Shale gas could provide fuel independence for the US

Mon, Dec 12, 2011, 00:00

ENERGY SUPPLY:DESPITE environmental issues and increased carbon-dioxide emissions, shale gas discoveries in the US offer – along with imports from Canada and increased offshore drilling – the prospect of a century of fossil-fuel supplies free of dependence on the Middle East.

Even Bill Clinton is a fan, arguing that it has been safely extracted in his home state of Arkansas for years, although environmentalists point to the pollution of ground water and the danger that land might have to be permanently quarantined once the gas stocks are exhausted.

In the UK, the predictions for the contribution shale gas could make to the country’s energy needs are less dramatic, but politicians are wary of imposing too many hurdles in an era when security of supply could prove vital.

In May, the House of Commons’ Energy and Climate Change committee reported it had found no evidence that fracking threatens water aquifers, “provided the drilling well is constructed properly”.

A moratorium on fracking is “not justified, or necessary” at present, the MPs said, urging energy secretary Chris Huhne to ensure drilling in all cases is monitored “extremely closely in its early stages in order to assess its impact on air and water quality”.

Conservative MP Tim Yeo, the committee’s chairman, said: “It is understandable that environmentalists have concerns about methane emissions from shale gas after YouTube videos from the US apparently showed people setting fire to tap water. Regulations in the UK are stronger than in the States and should stop anything of the sort from happening here.”

The British Geological Survey estimates up to 150 billion cubic metres of shale gas exist, equal to 18 months of the UK’s requirements and worth £28 billion (about €33 billion) at today’s prices. However, offshore shale gas in British waters could dwarf that available on land.

Opponents say fracking should be banned because it uses dangerous new techniques to break apart rock deep underground, but Dr Clifford Jones of the University of Aberdeen dismisses this, saying the first such fracture occurred during North Sea drilling in the 1960s and it has been used ever since.

Jonathan Craig, a fellow of the Geological Society of London, dated fracking back to 1820, adding that it has been commonly used since the 1950s. Risks to ground-water supplies from “having bad cement jobs on your wells” exist, “but that is exactly the same in conventional hydrocarbon exploration”, he says.

The UK’s Environment Agency said a moratorium is not necessary “on the grounds of environmental risks as we understand them at the moment”.

Mr Yeo agrees: “There is no evidence that the hydraulic fracturing process poses any risk to underground water aquifers, provided that the well casing is intact before the process commences. Rather, the risks of water contamination are due to issues of well integrity, and are no different to concerns encountered during the extraction of oil and gas from conventional reservoirs. However, the large volumes of water required for shale gas could challenge resources in regions already experiencing water stress.”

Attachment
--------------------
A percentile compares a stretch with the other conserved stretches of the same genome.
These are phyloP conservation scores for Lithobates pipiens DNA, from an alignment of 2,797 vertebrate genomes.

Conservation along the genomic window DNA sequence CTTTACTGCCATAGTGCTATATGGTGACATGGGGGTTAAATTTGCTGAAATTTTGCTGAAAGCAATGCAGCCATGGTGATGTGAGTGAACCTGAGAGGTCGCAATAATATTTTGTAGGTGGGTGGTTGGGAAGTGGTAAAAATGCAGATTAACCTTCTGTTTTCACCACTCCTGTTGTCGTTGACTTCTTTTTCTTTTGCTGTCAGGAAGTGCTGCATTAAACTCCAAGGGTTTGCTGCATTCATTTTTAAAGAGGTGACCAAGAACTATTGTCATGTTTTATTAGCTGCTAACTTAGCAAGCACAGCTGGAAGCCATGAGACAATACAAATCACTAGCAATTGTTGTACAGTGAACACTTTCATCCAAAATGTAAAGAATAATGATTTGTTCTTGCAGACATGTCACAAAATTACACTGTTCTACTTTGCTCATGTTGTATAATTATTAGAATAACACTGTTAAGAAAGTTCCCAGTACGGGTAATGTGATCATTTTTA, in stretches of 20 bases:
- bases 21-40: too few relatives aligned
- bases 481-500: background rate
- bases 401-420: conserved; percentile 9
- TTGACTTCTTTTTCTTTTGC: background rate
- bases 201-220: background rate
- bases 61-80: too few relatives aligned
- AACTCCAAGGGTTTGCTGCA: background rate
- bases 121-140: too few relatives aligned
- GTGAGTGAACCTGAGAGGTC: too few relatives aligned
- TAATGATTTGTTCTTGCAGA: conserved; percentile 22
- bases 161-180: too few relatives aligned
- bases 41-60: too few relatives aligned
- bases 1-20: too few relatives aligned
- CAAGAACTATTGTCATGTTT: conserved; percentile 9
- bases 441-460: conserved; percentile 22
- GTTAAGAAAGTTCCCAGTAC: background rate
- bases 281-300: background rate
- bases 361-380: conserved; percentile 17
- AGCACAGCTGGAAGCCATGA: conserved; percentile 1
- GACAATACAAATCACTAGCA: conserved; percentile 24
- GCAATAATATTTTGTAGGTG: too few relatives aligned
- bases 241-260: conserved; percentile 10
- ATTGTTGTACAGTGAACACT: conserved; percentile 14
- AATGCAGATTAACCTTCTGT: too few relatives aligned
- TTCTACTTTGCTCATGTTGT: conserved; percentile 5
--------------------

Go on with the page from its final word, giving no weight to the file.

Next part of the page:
In the US, where experience of shale-gas fracking is older, state legislatures that previously welcomed “frackers” have become more cautious.

In May 2010, Pennsylvania ordered a three-year moratorium on new drilling until a comprehensive environmental-impact assessment is carried out, but it has not stopped the wells that are producing. New York did the same in August of that year.

Once fracked, the shale-gas well bleeds gas until it is exhausted. Some argue each well will have one to two years of peak production, followed by up to 50 years at lower rates; others say production will quickly drop away to nothing.

Landowners in the US have an incentive to accept drillers on to their lands because they get a share of the proceeds. However, in the UK mineral rights are held by the crown, meaning landowners in Lancashire may get rent, but no lottery-style bounty.

But UK landowners have to give permission to drillers to enter their property, except where, following a UK Supreme Court ruling, their rights can be overruled if they are found to have unreasonably refused access or demanded unreasonable terms, or where the ownership of the land is so fragmented that an exploration company cannot agree terms with everyone.

The UK also differs from the US in terms of population densities. MPs have warned that in “the crowded UK we cannot afford to risk the creation of contaminated and abandoned sites where shale gas production has stopped”, and called for an “orphan fund” raised from a levy on gas production.

Once it has been extracted, the shale gas must be piped to where it can be used, which has also raised concerns about the pipelines that would be needed.